The Mabel-Canton building trade’s class poses on one of the nine picnic tables they built for the city of Mabel and Mabel Historical Society. In front, from left, are Hunter Johnson, Collin O’Bieglo, Andy Sollien, Mac Nelson, Joe Wathier and Noah Manning.  In back are Chris Nordsving, Nick Drinkall, Lucas Nordsving, Dustin Kerns, Dalton Helgeson, Danny Lind, Mason Henry and Jordan Magnuson. Students not shown are Ethan Brink and Justin Ward.
The Mabel-Canton building trade’s class poses on one of the nine picnic tables they built for the city of Mabel and Mabel Historical Society. In front, from left, are Hunter Johnson, Collin O’Bieglo, Andy Sollien, Mac Nelson, Joe Wathier and Noah Manning. In back are Chris Nordsving, Nick Drinkall, Lucas Nordsving, Dustin Kerns, Dalton Helgeson, Danny Lind, Mason Henry and Jordan Magnuson. Students not shown are Ethan Brink and Justin Ward.
Mabel-Canton students in Paul Tollefsrud's furniture building/building trades class had the opportunity this fall to mix education with community service while building a total of nine picnic tables to replace those which were damaged or destroyed during flooding in June.

Tollefsrud said the project started when he was contacted by the city regarding the replacement of tables damaged in the spring floods.

"I was contacted by Karen Larson (city clerk)...I said it would be a great opportunity for my kids to go through the process of building them," he said.

Student Noah Manning agreed. "We thought it would be a good way to help out the community," he said with fellow student Danny Lind. "(We started) a week into the school year and finished about two weeks ago. This was pretty much the only project we had."

Mabel's public works director Robert Mierau said all of the materials were paid for by the city's insurance. The total cost for parts on each table were around $100.

Mierau added that before the city decided to ask the students and Tollefsrud to build the tables, they had done some cost comparisons regarding buying new tables from area businesses.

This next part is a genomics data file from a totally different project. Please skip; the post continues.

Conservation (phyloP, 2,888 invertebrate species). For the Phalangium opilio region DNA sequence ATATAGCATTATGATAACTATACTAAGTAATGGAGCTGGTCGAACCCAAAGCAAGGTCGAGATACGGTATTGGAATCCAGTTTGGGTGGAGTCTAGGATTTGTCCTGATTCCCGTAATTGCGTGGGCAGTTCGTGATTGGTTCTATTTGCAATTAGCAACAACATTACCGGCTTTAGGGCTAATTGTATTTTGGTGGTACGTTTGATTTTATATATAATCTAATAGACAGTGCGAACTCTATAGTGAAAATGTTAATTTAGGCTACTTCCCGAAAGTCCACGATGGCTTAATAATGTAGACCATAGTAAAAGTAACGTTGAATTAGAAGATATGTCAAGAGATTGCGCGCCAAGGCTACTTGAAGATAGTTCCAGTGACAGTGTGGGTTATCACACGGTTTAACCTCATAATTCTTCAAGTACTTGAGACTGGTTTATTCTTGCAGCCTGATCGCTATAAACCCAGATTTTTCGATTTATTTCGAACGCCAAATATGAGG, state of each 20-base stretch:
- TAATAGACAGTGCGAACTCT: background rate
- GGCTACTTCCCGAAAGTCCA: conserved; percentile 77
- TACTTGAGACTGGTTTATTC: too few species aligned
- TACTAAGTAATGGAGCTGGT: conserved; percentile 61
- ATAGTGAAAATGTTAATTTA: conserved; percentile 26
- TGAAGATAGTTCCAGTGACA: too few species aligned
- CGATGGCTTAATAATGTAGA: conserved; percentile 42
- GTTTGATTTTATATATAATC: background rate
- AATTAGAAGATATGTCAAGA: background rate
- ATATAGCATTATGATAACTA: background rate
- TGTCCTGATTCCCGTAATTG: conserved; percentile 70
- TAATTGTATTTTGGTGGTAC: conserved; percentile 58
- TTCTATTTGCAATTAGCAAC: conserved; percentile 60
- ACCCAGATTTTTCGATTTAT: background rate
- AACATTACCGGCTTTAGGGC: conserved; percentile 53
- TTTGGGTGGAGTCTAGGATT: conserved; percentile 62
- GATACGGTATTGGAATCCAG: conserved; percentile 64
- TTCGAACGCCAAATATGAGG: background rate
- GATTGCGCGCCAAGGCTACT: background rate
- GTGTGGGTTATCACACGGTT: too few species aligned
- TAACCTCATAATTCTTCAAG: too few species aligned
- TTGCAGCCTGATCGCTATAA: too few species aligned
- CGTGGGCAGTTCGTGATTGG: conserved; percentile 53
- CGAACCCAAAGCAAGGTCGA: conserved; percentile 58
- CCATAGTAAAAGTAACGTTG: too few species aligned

"If you want a good, quality table, it could be $600 to $1,000...and this (the shop class project) is a good opportunity for the kids," he said.

"We hit on design...assembling stuff, cutting stuff to the right length..." Tollefsrud said of the project. "It wasn't part of the curriculum at all - something we just threw in there."

The class built a total of nine picnic tables. Six of the tables are now in the possession of the city of Mabel. Tollefsrud said once they started working on tables for the city, the Mabel Historical Society asked the class to produce three more tables for their buildings. "I think once they found out we were doing some for the city, there are people on the city council who are part of the historical society (who) asked us if we would build three for them."

The cooperative project between the city and school is not over. Tollefsrud said the building trades class plans to start building a new concession stand for Steam Engine Park in the next couple months. Plans are still in the works to determine the size and structure of the stand, Mierau said.

Like the picnic tables, the city's insurance policy will cover the cost of the materials for the new concession stand.

"Just so we can get it done before next spring," Mierau said.